Schaeffler begins downsizing combustion departments

Image: Schaeffler

The accelerated transformation of vehicle drives towards electromobility is leading to overcapacities at Schaeffler for products for combustion vehicles. For this reason and to reduce fixed costs, the automotive supplier is now announcing the elimination of a total of 1,300 jobs by the end of 2026.

The job cuts will primarily affect the Engine/Transmission Systems and Wheel Bearings divisions of the Automotive Technologies division as well as “central functions” of the company. 1,000 of the 1,300 jobs will be cut at German locations. Schaeffler further specifies that just under three quarters of the capacity reduction will be accounted for by jobs in administration and central functions in the area of research and development for internal combustion engines, the rest by jobs in production.

In Germany, the Herzogenaurach, Bühl and Homburg locations are mainly affected. According to the company, the measures are expected to lead to annual savings of up to 100 million euros. “The measures will generate transformation expenditures of about 130 million euros, most of which is expected to be recognized as a provision in the financial statements for Q4 2022,” Schaeffler writes.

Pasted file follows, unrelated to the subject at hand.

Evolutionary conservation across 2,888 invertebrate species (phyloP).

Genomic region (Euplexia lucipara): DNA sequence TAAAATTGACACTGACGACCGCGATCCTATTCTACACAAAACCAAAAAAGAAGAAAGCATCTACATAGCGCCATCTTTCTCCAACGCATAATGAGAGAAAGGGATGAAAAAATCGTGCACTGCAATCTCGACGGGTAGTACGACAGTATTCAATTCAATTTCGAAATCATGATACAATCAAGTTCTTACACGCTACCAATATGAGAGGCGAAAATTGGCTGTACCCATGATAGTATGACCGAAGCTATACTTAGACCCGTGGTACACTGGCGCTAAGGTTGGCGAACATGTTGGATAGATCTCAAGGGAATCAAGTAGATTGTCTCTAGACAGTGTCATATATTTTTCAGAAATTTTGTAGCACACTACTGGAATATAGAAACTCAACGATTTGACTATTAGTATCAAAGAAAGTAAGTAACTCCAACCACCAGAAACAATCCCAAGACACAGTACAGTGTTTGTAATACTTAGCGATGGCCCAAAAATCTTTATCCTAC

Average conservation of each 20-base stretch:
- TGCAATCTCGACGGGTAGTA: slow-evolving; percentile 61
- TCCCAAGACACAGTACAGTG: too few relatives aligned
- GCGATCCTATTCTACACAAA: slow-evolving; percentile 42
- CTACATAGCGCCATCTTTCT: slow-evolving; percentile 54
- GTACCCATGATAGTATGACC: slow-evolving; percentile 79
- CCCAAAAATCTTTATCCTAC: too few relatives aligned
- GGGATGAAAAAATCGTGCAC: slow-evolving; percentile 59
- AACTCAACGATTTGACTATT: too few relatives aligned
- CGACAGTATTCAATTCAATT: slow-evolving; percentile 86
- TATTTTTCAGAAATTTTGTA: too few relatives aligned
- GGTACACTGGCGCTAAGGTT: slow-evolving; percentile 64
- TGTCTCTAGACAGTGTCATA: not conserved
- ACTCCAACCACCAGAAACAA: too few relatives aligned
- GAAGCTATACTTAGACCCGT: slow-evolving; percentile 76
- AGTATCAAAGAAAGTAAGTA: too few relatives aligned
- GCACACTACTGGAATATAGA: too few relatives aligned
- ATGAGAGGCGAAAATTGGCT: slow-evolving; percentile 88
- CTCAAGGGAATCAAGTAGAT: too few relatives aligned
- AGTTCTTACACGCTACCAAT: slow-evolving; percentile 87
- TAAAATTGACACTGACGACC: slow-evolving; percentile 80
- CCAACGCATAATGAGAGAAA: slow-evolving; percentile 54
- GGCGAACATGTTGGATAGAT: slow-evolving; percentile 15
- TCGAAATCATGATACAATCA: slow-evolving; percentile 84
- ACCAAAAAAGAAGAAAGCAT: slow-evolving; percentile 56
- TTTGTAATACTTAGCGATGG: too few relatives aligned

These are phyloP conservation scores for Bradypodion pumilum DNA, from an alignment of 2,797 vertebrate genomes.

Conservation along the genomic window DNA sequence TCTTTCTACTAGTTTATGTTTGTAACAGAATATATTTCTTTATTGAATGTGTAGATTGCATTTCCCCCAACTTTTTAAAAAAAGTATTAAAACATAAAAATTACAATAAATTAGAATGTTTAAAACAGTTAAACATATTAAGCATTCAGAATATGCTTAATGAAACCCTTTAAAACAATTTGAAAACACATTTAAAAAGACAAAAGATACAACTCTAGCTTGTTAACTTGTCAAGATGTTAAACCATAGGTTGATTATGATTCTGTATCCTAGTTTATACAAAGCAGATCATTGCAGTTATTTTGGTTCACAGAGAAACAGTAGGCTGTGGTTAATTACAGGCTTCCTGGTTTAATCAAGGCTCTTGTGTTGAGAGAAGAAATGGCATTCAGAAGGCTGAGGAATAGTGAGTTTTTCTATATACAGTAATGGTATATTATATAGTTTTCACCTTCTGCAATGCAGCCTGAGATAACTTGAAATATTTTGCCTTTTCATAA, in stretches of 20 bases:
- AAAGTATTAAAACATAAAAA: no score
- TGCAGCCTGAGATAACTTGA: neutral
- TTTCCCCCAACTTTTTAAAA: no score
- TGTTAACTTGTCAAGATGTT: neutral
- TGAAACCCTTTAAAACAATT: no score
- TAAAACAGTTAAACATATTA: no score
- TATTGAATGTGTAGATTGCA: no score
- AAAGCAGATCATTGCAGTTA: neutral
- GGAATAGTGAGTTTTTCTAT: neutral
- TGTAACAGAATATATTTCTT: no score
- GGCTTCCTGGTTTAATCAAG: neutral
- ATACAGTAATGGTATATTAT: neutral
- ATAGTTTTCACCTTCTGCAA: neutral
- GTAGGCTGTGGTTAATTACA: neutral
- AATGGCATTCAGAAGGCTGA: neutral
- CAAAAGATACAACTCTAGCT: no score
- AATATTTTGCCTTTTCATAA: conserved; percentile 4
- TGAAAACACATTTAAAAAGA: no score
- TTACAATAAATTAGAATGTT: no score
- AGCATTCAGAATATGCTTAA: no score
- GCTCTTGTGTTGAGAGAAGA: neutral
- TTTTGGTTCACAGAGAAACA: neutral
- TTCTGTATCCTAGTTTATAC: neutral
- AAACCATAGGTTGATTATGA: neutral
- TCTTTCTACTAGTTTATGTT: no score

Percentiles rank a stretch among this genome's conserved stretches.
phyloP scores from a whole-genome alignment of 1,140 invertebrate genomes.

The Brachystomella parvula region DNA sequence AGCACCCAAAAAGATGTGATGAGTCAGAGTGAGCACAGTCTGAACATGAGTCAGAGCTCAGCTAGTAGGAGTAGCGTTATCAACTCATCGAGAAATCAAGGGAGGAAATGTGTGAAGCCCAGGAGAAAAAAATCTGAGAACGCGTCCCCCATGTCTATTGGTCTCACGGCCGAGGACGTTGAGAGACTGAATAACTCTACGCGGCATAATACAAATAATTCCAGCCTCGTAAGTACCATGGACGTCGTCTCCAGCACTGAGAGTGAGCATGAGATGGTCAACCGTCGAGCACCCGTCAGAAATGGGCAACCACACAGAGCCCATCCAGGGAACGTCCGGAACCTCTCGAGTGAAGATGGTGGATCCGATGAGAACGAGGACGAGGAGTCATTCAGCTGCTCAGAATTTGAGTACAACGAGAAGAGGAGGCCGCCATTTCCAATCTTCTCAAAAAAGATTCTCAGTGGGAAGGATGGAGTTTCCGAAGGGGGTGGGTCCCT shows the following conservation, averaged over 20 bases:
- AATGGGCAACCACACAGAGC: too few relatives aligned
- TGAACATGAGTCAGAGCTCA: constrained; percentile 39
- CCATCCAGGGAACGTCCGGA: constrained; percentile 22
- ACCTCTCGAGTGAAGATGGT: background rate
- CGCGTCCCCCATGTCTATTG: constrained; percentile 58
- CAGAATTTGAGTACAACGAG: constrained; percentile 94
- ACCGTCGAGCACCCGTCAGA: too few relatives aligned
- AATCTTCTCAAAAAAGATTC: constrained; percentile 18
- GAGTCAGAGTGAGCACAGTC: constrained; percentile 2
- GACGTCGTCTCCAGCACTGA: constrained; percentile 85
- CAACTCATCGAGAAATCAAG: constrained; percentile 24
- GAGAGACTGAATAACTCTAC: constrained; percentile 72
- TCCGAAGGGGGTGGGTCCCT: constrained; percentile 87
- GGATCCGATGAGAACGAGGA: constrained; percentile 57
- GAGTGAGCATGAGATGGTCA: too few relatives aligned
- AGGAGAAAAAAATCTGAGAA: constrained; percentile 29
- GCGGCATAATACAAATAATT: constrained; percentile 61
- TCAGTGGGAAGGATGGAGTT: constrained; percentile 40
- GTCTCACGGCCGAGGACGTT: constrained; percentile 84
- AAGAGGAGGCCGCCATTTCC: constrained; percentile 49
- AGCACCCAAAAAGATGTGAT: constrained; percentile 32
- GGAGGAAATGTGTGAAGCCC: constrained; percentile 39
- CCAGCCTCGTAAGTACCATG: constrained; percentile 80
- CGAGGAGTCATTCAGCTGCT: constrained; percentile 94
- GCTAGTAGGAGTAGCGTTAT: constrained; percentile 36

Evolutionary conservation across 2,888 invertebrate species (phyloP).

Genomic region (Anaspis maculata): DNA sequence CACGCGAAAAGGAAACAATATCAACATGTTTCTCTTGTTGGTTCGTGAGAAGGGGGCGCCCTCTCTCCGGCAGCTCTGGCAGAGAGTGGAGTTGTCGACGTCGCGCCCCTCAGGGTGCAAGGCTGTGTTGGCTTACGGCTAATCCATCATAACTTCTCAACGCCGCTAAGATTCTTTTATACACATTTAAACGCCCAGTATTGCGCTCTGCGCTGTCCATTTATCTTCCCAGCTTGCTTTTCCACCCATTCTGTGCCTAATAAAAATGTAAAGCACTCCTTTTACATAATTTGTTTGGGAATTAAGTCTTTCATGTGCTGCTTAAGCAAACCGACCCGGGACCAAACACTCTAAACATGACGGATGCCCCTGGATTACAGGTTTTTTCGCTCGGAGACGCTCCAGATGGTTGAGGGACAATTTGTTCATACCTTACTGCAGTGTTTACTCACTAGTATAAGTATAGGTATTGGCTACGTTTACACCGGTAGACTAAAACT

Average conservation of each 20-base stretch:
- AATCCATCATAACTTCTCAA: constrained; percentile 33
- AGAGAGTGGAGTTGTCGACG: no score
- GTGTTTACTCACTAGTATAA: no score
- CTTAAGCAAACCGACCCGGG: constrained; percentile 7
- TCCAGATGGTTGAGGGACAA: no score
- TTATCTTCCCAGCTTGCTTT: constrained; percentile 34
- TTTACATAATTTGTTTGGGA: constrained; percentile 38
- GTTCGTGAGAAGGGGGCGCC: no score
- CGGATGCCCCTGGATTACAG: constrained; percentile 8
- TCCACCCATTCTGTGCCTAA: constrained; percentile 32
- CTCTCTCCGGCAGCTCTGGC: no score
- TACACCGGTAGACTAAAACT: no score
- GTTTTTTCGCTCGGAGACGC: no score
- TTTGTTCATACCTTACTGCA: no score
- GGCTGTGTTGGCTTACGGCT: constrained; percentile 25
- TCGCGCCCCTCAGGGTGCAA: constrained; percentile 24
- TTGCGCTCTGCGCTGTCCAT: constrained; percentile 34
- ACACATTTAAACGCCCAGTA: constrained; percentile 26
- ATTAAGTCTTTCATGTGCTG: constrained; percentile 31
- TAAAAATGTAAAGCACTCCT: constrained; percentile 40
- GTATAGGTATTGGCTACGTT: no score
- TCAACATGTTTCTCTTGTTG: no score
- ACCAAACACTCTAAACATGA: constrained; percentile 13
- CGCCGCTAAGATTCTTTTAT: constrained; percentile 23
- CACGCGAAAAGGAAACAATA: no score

This is because, in parallel, the supplier intends to strengthen the German locations affected by the capacity reduction by investing in new technologies. In Herzogenaurach and Bühl, this will be accompanied by an expansion of eMobility activities: In addition to the central laboratory already under construction, hydrogen activities are to be expanded in Herzogenaurach and the corresponding centre of excellence further developed. In addition, Schaeffler intends to increasingly develop components and systems for e-mobility there.

At the Bühl location, Schaeffler is expanding its development and manufacturing campus for electric mobility and converting the plant into the global lead plant for electric motor production. At both locations – Bühl and Herzogenaurach – efficiency in electric vehicle prototype construction is also to be further improved.

Matthias Zink, CEO of the Automotive Technologies division, comments on the announced job cuts as follows: “We are moving into an environment where being the technology leader is no longer enough. The critical factor now is to have in place the competitive cost structures needed to further accelerate the transformation process and ensure that Schaeffler is fully geared for powertrain electrification. And that in turn requires us to reduce our cost base and cut overcapacity.”


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